Scientists are developing concrete from astronaut blood and Martian dust to build houses on Mars


There is a renewed focus on outer space, which has become a new frontier for humanity to be conquered. While several nations are sending missions into space – as far as Mars – colonizing either the moon or Mars is understandably difficult. In addition to logistical problems, there are practical problems. For example, shipping a brick to Mars can cost more than $ 2 million. That makes building housing complexes incredibly expensive. However, scientists at the University of Manchester, England, have found a way to overcome this problem. They created a concrete-like material from Martian dust mixed with the blood, sweat and tears of astronauts.

Astronauts will literally give their blood, sweat, and tears to make humanity a multi-planetary species. The study says that a protein from human blood plasma, when mixed with a compound from urine, sweat, or tears, can form a biocomposite with lunar or Martian dust to produce something stronger than concrete. They say it would be suitable for construction in alien environments.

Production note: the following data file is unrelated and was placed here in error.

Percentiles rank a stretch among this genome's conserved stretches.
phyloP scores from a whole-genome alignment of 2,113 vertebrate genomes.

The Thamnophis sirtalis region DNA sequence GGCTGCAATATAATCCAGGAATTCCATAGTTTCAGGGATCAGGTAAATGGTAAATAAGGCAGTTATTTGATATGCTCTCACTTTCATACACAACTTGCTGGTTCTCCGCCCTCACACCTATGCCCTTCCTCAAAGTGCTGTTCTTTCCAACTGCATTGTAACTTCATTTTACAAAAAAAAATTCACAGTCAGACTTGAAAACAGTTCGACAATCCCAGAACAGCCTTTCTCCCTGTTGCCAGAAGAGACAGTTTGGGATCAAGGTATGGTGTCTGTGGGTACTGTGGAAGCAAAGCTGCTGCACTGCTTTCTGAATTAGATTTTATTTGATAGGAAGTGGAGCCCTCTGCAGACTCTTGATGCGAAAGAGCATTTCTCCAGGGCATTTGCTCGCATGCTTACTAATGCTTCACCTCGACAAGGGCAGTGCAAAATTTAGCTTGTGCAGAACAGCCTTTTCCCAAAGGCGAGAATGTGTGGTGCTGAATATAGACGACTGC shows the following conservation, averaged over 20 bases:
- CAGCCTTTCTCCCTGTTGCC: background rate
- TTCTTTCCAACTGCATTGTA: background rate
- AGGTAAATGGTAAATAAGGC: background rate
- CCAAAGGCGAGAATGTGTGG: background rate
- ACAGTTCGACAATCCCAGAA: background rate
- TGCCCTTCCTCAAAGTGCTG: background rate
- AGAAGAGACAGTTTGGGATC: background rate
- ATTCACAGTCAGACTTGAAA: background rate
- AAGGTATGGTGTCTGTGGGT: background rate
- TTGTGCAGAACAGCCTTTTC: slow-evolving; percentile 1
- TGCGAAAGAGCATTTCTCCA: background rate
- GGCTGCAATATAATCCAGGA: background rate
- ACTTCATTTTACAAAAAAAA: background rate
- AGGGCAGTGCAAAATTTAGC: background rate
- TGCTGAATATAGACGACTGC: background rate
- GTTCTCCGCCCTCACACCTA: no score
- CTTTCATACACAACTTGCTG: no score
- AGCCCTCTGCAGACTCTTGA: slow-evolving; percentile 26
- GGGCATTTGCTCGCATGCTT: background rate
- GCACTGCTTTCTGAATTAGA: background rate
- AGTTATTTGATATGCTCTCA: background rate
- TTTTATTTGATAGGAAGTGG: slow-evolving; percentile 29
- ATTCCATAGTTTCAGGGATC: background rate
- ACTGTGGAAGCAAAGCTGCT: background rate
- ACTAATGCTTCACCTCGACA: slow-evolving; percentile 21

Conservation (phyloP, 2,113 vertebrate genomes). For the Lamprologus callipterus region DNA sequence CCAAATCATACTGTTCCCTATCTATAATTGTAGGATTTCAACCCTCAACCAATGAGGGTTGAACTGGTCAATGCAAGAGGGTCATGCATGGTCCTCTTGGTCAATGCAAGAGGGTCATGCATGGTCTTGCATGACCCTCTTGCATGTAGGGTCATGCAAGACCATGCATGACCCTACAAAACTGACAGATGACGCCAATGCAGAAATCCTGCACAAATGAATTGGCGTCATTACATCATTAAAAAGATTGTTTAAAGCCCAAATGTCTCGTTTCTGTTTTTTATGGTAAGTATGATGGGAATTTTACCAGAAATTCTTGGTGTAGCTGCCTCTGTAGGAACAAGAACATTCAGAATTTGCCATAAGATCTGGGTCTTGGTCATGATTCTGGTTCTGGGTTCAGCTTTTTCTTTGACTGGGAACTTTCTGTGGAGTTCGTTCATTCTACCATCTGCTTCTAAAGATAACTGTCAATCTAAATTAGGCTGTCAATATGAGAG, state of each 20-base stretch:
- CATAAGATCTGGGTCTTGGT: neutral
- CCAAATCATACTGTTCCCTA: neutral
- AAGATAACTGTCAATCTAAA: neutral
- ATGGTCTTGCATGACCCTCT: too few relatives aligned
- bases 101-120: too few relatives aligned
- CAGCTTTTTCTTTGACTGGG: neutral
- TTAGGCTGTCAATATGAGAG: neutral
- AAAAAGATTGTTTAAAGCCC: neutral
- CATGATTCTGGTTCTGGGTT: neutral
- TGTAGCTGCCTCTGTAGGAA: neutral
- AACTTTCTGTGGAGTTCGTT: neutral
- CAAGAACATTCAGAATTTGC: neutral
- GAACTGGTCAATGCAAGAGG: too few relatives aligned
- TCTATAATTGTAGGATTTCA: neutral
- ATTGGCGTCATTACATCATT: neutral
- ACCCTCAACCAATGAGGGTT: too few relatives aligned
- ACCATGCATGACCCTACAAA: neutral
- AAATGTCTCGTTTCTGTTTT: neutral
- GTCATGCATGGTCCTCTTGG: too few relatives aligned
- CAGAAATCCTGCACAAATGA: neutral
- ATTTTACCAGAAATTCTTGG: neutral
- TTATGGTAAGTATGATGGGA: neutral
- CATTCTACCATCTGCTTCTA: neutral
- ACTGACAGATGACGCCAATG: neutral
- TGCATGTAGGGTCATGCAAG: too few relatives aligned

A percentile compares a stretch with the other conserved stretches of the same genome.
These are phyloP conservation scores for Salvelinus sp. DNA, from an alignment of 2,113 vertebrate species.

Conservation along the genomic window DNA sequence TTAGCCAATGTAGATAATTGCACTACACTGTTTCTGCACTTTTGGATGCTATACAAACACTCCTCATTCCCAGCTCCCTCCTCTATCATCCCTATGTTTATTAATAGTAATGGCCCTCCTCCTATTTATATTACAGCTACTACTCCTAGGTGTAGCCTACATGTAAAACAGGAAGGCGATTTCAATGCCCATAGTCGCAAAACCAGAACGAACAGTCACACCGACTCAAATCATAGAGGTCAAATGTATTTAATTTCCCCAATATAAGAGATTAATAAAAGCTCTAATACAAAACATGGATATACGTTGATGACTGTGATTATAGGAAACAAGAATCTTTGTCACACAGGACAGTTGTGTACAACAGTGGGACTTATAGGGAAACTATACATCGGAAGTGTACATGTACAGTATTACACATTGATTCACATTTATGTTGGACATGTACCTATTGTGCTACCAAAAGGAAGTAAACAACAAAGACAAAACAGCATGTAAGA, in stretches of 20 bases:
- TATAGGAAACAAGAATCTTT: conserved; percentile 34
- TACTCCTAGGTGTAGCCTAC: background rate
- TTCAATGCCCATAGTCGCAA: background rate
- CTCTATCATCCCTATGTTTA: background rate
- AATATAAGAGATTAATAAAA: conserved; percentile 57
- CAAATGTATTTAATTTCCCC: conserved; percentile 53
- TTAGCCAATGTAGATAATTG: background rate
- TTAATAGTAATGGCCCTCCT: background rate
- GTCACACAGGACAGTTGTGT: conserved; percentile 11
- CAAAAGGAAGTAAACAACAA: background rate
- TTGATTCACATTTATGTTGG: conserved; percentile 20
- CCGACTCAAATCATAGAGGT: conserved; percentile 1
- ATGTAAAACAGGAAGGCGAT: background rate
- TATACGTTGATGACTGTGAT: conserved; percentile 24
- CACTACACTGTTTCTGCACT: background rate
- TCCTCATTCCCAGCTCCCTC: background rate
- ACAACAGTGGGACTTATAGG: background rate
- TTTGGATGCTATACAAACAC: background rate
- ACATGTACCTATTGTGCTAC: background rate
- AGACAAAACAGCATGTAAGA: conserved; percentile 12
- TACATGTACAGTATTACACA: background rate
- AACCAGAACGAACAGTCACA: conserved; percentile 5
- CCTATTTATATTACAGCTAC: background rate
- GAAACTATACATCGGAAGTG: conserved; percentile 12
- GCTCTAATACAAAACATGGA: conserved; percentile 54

The study was published in Materials Today Bio. Scientists showed that the protein – human serum albumin – could act as a binding agent for the soil available on the Moon or Mars. They named the resulting material AstroCrete. It has an impressive strength of up to 25 MPa, which is roughly the same as that of normal concrete.

Interestingly, the researchers also discovered that the material, when combined with urea – a biological waste found in human urine, tears, and sweat – increased its strength by 300 percent to 40 MPa.

Dr. Aled Roberts, from the university who worked on the project, said her method was vastly advantageous over many others. “Scientists have tried to develop workable technologies to produce concrete-like materials on the surface of Mars, but we have never stopped thinking that the answer could be within us all along,” he said in a report on the website of. quoted The University of Manchester.

A two-year mission of a crew of six astronauts on the surface of Mars can produce 500 kg of AstroKreta, the scientists said.

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